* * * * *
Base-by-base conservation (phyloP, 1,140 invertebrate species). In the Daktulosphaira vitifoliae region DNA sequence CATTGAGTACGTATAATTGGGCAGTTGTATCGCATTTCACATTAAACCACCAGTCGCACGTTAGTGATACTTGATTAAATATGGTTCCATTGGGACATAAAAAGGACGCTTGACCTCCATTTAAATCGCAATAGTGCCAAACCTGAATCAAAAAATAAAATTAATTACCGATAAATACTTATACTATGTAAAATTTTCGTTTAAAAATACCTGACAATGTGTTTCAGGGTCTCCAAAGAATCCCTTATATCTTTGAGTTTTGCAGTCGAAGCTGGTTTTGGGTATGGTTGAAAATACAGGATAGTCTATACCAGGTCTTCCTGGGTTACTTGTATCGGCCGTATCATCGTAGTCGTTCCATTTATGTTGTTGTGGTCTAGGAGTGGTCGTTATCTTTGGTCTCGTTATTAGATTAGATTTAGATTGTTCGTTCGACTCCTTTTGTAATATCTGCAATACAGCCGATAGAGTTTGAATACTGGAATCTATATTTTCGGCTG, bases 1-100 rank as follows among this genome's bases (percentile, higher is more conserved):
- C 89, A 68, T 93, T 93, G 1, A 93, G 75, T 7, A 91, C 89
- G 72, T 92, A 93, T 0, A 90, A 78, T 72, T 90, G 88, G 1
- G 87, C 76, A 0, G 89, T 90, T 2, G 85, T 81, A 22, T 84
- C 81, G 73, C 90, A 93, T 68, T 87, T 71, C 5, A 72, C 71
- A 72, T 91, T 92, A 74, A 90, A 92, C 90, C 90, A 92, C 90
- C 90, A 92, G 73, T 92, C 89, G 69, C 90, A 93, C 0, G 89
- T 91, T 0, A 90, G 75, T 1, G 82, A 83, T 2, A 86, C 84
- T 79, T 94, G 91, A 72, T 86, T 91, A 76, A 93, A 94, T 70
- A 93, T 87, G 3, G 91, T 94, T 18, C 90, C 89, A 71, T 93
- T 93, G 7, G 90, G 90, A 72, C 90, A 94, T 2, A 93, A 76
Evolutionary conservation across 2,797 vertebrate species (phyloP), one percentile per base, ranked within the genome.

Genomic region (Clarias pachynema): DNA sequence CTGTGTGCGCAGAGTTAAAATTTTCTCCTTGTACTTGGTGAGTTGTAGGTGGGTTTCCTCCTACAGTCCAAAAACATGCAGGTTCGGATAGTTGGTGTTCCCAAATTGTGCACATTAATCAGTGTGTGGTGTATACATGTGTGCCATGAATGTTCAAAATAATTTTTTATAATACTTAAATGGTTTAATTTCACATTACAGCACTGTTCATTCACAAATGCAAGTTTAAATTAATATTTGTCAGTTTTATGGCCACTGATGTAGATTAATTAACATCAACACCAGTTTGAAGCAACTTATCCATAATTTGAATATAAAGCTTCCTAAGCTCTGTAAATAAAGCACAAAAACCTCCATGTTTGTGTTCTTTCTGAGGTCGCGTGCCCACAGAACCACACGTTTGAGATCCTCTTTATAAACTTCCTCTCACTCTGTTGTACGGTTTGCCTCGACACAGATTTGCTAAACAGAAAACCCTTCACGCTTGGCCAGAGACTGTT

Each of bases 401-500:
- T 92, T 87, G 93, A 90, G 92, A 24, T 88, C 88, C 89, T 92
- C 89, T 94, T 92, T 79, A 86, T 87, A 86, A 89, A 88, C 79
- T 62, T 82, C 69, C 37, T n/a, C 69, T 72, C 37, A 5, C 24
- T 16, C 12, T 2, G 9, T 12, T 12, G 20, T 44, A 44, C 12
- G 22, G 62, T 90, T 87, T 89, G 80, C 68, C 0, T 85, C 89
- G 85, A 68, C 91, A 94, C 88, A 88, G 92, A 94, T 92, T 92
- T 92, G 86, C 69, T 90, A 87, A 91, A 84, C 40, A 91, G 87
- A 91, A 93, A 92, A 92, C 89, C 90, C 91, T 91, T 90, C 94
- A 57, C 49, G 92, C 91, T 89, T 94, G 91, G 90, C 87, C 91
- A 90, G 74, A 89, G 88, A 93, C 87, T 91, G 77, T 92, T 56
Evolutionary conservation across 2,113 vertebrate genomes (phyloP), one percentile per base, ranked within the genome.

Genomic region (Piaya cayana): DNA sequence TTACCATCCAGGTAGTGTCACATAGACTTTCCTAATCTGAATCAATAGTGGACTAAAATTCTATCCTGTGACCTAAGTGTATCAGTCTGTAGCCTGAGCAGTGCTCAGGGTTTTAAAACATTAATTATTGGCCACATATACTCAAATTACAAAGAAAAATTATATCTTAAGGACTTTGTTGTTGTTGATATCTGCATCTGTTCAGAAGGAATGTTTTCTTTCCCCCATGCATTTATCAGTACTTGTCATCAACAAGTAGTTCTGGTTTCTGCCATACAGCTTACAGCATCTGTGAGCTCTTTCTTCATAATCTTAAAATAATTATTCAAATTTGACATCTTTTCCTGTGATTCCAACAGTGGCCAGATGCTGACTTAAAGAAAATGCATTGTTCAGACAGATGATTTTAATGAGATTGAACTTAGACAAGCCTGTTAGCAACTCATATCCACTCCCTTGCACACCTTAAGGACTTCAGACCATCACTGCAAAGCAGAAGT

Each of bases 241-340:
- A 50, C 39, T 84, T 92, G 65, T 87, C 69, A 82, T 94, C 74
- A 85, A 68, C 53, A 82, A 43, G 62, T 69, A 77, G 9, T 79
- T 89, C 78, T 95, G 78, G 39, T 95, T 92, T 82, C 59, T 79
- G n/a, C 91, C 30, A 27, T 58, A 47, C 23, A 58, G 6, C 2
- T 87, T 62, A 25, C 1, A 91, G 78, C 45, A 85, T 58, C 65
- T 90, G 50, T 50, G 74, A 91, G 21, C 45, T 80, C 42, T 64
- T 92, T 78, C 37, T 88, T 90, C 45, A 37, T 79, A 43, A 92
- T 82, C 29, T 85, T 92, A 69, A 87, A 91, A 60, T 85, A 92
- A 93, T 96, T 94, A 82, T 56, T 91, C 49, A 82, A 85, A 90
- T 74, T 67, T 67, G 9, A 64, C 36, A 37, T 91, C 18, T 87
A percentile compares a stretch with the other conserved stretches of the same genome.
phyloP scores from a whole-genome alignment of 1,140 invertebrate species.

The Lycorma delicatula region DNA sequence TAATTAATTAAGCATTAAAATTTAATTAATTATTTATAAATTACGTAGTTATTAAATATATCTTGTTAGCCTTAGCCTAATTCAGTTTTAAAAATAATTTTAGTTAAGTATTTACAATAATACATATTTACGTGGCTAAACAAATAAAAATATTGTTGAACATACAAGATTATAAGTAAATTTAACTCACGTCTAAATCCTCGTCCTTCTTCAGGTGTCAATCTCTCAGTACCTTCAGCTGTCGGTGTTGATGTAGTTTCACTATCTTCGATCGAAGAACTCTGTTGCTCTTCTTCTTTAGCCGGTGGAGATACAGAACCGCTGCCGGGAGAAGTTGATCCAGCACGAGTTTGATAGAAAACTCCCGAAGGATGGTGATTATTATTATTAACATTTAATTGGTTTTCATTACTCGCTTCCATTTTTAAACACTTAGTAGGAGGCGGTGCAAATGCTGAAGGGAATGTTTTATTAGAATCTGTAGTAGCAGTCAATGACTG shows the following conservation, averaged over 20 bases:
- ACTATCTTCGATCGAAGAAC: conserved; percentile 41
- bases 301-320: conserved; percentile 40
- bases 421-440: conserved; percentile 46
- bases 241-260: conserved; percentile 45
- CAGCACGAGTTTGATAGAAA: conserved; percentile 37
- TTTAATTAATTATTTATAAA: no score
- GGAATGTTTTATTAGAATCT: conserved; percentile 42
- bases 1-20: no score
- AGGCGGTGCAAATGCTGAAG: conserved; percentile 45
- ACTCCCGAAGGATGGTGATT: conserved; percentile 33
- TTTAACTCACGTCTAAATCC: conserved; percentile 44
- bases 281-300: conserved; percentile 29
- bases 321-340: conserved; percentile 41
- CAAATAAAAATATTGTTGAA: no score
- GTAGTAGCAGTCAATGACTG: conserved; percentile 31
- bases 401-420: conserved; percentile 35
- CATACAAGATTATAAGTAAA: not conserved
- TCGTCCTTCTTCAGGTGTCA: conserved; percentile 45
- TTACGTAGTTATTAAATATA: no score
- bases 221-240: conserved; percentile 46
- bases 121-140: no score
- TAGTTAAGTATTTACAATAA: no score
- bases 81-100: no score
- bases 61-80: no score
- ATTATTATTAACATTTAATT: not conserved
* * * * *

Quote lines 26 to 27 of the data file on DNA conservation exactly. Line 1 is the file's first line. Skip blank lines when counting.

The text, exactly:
Genomic region (Piaya cayana): DNA sequence TTACCATCCAGGTAGTGTCACATAGACTTTCCTAATCTGAATCAATAGTGGACTAAAATTCTATCCTGTGACCTAAGTGTATCAGTCTGTAGCCTGAGCAGTGCTCAGGGTTTTAAAACATTAATTATTGGCCACATATACTCAAATTACAAAGAAAAATTATATCTTAAGGACTTTGTTGTTGTTGATATCTGCATCTGTTCAGAAGGAATGTTTTCTTTCCCCCATGCATTTATCAGTACTTGTCATCAACAAGTAGTTCTGGTTTCTGCCATACAGCTTACAGCATCTGTGAGCTCTTTCTTCATAATCTTAAAATAATTATTCAAATTTGACATCTTTTCCTGTGATTCCAACAGTGGCCAGATGCTGACTTAAAGAAAATGCATTGTTCAGACAGATGATTTTAATGAGATTGAACTTAGACAAGCCTGTTAGCAACTCATATCCACTCCCTTGCACACCTTAAGGACTTCAGACCATCACTGCAAAGCAGAAGT

Each of bases 241-340: